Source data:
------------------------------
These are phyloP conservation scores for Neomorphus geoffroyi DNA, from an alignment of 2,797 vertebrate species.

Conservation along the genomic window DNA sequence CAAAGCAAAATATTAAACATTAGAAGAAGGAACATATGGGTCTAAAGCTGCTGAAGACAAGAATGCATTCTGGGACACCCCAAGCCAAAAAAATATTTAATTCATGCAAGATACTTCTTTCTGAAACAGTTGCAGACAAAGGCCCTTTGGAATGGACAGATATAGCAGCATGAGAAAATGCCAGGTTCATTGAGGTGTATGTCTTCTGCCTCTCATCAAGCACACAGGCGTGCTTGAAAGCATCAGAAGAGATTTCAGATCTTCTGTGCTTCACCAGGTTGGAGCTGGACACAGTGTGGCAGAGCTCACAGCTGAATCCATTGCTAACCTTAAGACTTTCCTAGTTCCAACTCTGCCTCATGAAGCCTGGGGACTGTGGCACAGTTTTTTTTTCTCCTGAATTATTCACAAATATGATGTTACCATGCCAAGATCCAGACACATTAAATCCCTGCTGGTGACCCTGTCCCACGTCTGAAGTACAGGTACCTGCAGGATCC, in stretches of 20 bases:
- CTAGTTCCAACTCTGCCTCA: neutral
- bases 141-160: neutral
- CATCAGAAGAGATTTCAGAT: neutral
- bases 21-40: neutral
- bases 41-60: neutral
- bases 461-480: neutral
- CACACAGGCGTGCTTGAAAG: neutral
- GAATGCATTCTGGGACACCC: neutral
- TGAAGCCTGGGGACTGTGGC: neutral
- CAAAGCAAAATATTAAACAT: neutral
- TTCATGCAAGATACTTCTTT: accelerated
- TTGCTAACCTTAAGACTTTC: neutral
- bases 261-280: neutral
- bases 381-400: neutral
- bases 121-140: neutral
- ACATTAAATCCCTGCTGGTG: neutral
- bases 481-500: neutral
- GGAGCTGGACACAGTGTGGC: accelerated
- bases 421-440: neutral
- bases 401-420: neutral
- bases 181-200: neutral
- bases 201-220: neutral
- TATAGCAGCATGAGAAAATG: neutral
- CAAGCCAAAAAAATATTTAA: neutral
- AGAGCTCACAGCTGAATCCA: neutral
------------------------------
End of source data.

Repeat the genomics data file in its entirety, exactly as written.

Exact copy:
These are phyloP conservation scores for Neomorphus geoffroyi DNA, from an alignment of 2,797 vertebrate species.

Conservation along the genomic window DNA sequence CAAAGCAAAATATTAAACATTAGAAGAAGGAACATATGGGTCTAAAGCTGCTGAAGACAAGAATGCATTCTGGGACACCCCAAGCCAAAAAAATATTTAATTCATGCAAGATACTTCTTTCTGAAACAGTTGCAGACAAAGGCCCTTTGGAATGGACAGATATAGCAGCATGAGAAAATGCCAGGTTCATTGAGGTGTATGTCTTCTGCCTCTCATCAAGCACACAGGCGTGCTTGAAAGCATCAGAAGAGATTTCAGATCTTCTGTGCTTCACCAGGTTGGAGCTGGACACAGTGTGGCAGAGCTCACAGCTGAATCCATTGCTAACCTTAAGACTTTCCTAGTTCCAACTCTGCCTCATGAAGCCTGGGGACTGTGGCACAGTTTTTTTTTCTCCTGAATTATTCACAAATATGATGTTACCATGCCAAGATCCAGACACATTAAATCCCTGCTGGTGACCCTGTCCCACGTCTGAAGTACAGGTACCTGCAGGATCC, in stretches of 20 bases:
- CTAGTTCCAACTCTGCCTCA: neutral
- bases 141-160: neutral
- CATCAGAAGAGATTTCAGAT: neutral
- bases 21-40: neutral
- bases 41-60: neutral
- bases 461-480: neutral
- CACACAGGCGTGCTTGAAAG: neutral
- GAATGCATTCTGGGACACCC: neutral
- TGAAGCCTGGGGACTGTGGC: neutral
- CAAAGCAAAATATTAAACAT: neutral
- TTCATGCAAGATACTTCTTT: accelerated
- TTGCTAACCTTAAGACTTTC: neutral
- bases 261-280: neutral
- bases 381-400: neutral
- bases 121-140: neutral
- ACATTAAATCCCTGCTGGTG: neutral
- bases 481-500: neutral
- GGAGCTGGACACAGTGTGGC: accelerated
- bases 421-440: neutral
- bases 401-420: neutral
- bases 181-200: neutral
- bases 201-220: neutral
- TATAGCAGCATGAGAAAATG: neutral
- CAAGCCAAAAAAATATTTAA: neutral
- AGAGCTCACAGCTGAATCCA: neutral